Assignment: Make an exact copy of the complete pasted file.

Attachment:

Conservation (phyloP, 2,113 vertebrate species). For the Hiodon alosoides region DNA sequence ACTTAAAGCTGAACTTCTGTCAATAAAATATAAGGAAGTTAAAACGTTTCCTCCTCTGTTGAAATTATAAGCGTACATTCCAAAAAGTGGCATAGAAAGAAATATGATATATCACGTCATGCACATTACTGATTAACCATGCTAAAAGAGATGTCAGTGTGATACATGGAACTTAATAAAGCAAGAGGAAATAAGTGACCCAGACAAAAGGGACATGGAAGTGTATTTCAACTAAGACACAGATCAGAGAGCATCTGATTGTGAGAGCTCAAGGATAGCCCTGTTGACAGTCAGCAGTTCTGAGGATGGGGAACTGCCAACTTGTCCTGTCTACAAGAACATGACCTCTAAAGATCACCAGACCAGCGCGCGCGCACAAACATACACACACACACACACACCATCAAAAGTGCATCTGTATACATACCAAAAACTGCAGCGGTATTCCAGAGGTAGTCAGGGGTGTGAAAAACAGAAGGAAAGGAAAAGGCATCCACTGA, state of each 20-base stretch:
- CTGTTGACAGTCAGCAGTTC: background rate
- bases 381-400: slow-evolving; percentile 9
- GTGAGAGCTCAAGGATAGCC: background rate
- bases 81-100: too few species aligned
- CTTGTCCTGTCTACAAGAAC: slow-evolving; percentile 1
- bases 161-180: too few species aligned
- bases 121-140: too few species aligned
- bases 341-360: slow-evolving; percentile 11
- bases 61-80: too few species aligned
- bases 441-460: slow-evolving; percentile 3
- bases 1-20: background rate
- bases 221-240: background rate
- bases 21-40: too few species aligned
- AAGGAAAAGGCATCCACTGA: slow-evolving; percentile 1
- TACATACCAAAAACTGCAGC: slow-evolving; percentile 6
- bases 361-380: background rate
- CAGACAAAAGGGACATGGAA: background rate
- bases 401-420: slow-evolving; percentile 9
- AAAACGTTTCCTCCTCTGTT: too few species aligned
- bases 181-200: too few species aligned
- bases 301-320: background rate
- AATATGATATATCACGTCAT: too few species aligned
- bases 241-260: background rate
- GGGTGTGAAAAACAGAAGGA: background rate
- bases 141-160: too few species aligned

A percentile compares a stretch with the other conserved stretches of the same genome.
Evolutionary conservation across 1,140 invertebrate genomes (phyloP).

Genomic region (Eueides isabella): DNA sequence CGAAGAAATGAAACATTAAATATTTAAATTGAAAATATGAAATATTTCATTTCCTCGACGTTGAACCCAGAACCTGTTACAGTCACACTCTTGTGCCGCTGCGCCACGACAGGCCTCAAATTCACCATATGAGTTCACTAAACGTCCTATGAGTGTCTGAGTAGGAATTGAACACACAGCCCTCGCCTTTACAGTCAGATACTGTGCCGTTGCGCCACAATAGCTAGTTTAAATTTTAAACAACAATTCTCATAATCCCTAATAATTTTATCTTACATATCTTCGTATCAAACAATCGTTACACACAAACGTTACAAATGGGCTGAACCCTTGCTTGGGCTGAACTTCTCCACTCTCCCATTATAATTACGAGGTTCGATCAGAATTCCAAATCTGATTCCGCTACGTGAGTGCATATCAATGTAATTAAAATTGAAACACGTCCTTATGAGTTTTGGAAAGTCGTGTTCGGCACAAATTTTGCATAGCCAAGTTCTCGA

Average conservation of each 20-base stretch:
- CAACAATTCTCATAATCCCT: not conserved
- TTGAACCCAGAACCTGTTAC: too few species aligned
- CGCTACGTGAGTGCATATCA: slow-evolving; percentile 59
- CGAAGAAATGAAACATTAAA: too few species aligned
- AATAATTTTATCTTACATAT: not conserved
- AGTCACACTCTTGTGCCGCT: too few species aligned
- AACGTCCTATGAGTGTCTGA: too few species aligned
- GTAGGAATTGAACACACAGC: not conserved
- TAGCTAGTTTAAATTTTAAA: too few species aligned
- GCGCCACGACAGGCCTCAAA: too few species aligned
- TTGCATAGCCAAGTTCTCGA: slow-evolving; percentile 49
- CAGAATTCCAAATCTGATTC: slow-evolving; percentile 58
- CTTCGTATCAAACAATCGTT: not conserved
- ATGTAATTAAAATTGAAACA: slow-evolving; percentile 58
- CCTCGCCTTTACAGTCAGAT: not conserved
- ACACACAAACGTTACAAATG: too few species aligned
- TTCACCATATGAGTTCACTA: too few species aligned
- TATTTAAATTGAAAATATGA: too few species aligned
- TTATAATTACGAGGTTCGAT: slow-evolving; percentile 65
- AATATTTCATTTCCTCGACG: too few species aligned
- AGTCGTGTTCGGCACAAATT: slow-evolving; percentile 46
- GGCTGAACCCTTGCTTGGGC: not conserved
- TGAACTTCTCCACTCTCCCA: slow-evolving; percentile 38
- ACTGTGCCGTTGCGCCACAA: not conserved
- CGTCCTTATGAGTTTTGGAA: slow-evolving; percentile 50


Conservation (phyloP, 2,113 vertebrate species). For the Hiodon alosoides region DNA sequence ACTTAAAGCTGAACTTCTGTCAATAAAATATAAGGAAGTTAAAACGTTTCCTCCTCTGTTGAAATTATAAGCGTACATTCCAAAAAGTGGCATAGAAAGAAATATGATATATCACGTCATGCACATTACTGATTAACCATGCTAAAAGAGATGTCAGTGTGATACATGGAACTTAATAAAGCAAGAGGAAATAAGTGACCCAGACAAAAGGGACATGGAAGTGTATTTCAACTAAGACACAGATCAGAGAGCATCTGATTGTGAGAGCTCAAGGATAGCCCTGTTGACAGTCAGCAGTTCTGAGGATGGGGAACTGCCAACTTGTCCTGTCTACAAGAACATGACCTCTAAAGATCACCAGACCAGCGCGCGCGCACAAACATACACACACACACACACACCATCAAAAGTGCATCTGTATACATACCAAAAACTGCAGCGGTATTCCAGAGGTAGTCAGGGGTGTGAAAAACAGAAGGAAAGGAAAAGGCATCCACTGA, state of each 20-base stretch:
- CTGTTGACAGTCAGCAGTTC: background rate
- bases 381-400: slow-evolving; percentile 9
- GTGAGAGCTCAAGGATAGCC: background rate
- bases 81-100: too few species aligned
- CTTGTCCTGTCTACAAGAAC: slow-evolving; percentile 1
- bases 161-180: too few species aligned
- bases 121-140: too few species aligned
- bases 341-360: slow-evolving; percentile 11
- bases 61-80: too few species aligned
- bases 441-460: slow-evolving; percentile 3
- bases 1-20: background rate
- bases 221-240: background rate
- bases 21-40: too few species aligned
- AAGGAAAAGGCATCCACTGA: slow-evolving; percentile 1
- TACATACCAAAAACTGCAGC: slow-evolving; percentile 6
- bases 361-380: background rate
- CAGACAAAAGGGACATGGAA: background rate
- bases 401-420: slow-evolving; percentile 9
- AAAACGTTTCCTCCTCTGTT: too few species aligned
- bases 181-200: too few species aligned
- bases 301-320: background rate
- AATATGATATATCACGTCAT: too few species aligned
- bases 241-260: background rate
- GGGTGTGAAAAACAGAAGGA: background rate
- bases 141-160: too few species aligned

A percentile compares a stretch with the other conserved stretches of the same genome.
Evolutionary conservation across 1,140 invertebrate genomes (phyloP).

Genomic region (Eueides isabella): DNA sequence CGAAGAAATGAAACATTAAATATTTAAATTGAAAATATGAAATATTTCATTTCCTCGACGTTGAACCCAGAACCTGTTACAGTCACACTCTTGTGCCGCTGCGCCACGACAGGCCTCAAATTCACCATATGAGTTCACTAAACGTCCTATGAGTGTCTGAGTAGGAATTGAACACACAGCCCTCGCCTTTACAGTCAGATACTGTGCCGTTGCGCCACAATAGCTAGTTTAAATTTTAAACAACAATTCTCATAATCCCTAATAATTTTATCTTACATATCTTCGTATCAAACAATCGTTACACACAAACGTTACAAATGGGCTGAACCCTTGCTTGGGCTGAACTTCTCCACTCTCCCATTATAATTACGAGGTTCGATCAGAATTCCAAATCTGATTCCGCTACGTGAGTGCATATCAATGTAATTAAAATTGAAACACGTCCTTATGAGTTTTGGAAAGTCGTGTTCGGCACAAATTTTGCATAGCCAAGTTCTCGA

Average conservation of each 20-base stretch:
- CAACAATTCTCATAATCCCT: not conserved
- TTGAACCCAGAACCTGTTAC: too few species aligned
- CGCTACGTGAGTGCATATCA: slow-evolving; percentile 59
- CGAAGAAATGAAACATTAAA: too few species aligned
- AATAATTTTATCTTACATAT: not conserved
- AGTCACACTCTTGTGCCGCT: too few species aligned
- AACGTCCTATGAGTGTCTGA: too few species aligned
- GTAGGAATTGAACACACAGC: not conserved
- TAGCTAGTTTAAATTTTAAA: too few species aligned
- GCGCCACGACAGGCCTCAAA: too few species aligned
- TTGCATAGCCAAGTTCTCGA: slow-evolving; percentile 49
- CAGAATTCCAAATCTGATTC: slow-evolving; percentile 58
- CTTCGTATCAAACAATCGTT: not conserved
- ATGTAATTAAAATTGAAACA: slow-evolving; percentile 58
- CCTCGCCTTTACAGTCAGAT: not conserved
- ACACACAAACGTTACAAATG: too few species aligned
- TTCACCATATGAGTTCACTA: too few species aligned
- TATTTAAATTGAAAATATGA: too few species aligned
- TTATAATTACGAGGTTCGAT: slow-evolving; percentile 65
- AATATTTCATTTCCTCGACG: too few species aligned
- AGTCGTGTTCGGCACAAATT: slow-evolving; percentile 46
- GGCTGAACCCTTGCTTGGGC: not conserved
- TGAACTTCTCCACTCTCCCA: slow-evolving; percentile 38
- ACTGTGCCGTTGCGCCACAA: not conserved
- CGTCCTTATGAGTTTTGGAA: slow-evolving; percentile 50